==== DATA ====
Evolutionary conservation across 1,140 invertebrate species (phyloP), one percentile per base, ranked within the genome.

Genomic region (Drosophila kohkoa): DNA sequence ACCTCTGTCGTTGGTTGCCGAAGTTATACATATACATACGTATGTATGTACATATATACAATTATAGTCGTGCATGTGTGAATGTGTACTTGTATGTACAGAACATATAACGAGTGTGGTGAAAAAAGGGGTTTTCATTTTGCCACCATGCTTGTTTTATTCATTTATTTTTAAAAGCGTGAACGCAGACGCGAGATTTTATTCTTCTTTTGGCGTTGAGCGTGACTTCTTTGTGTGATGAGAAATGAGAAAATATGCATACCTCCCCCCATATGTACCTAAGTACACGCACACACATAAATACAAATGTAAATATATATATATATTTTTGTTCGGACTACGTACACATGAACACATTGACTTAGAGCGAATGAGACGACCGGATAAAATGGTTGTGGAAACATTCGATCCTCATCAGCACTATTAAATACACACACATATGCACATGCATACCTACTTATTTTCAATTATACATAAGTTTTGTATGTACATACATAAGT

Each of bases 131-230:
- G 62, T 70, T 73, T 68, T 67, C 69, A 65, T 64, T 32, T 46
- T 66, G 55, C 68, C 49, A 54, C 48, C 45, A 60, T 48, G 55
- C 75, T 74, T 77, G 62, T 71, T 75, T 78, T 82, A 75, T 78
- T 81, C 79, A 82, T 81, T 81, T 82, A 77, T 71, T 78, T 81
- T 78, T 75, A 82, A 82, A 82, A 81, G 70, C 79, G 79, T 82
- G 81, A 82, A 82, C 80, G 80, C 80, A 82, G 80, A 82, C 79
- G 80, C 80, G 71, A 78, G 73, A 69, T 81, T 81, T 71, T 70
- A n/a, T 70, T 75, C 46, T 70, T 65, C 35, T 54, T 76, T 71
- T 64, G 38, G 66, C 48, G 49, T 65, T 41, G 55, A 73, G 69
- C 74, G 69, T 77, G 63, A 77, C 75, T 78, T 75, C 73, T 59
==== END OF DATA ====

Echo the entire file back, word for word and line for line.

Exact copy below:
Evolutionary conservation across 1,140 invertebrate species (phyloP), one percentile per base, ranked within the genome.

Genomic region (Drosophila kohkoa): DNA sequence ACCTCTGTCGTTGGTTGCCGAAGTTATACATATACATACGTATGTATGTACATATATACAATTATAGTCGTGCATGTGTGAATGTGTACTTGTATGTACAGAACATATAACGAGTGTGGTGAAAAAAGGGGTTTTCATTTTGCCACCATGCTTGTTTTATTCATTTATTTTTAAAAGCGTGAACGCAGACGCGAGATTTTATTCTTCTTTTGGCGTTGAGCGTGACTTCTTTGTGTGATGAGAAATGAGAAAATATGCATACCTCCCCCCATATGTACCTAAGTACACGCACACACATAAATACAAATGTAAATATATATATATATTTTTGTTCGGACTACGTACACATGAACACATTGACTTAGAGCGAATGAGACGACCGGATAAAATGGTTGTGGAAACATTCGATCCTCATCAGCACTATTAAATACACACACATATGCACATGCATACCTACTTATTTTCAATTATACATAAGTTTTGTATGTACATACATAAGT

Each of bases 131-230:
- G 62, T 70, T 73, T 68, T 67, C 69, A 65, T 64, T 32, T 46
- T 66, G 55, C 68, C 49, A 54, C 48, C 45, A 60, T 48, G 55
- C 75, T 74, T 77, G 62, T 71, T 75, T 78, T 82, A 75, T 78
- T 81, C 79, A 82, T 81, T 81, T 82, A 77, T 71, T 78, T 81
- T 78, T 75, A 82, A 82, A 82, A 81, G 70, C 79, G 79, T 82
- G 81, A 82, A 82, C 80, G 80, C 80, A 82, G 80, A 82, C 79
- G 80, C 80, G 71, A 78, G 73, A 69, T 81, T 81, T 71, T 70
- A n/a, T 70, T 75, C 46, T 70, T 65, C 35, T 54, T 76, T 71
- T 64, G 38, G 66, C 48, G 49, T 65, T 41, G 55, A 73, G 69
- C 74, G 69, T 77, G 63, A 77, C 75, T 78, T 75, C 73, T 59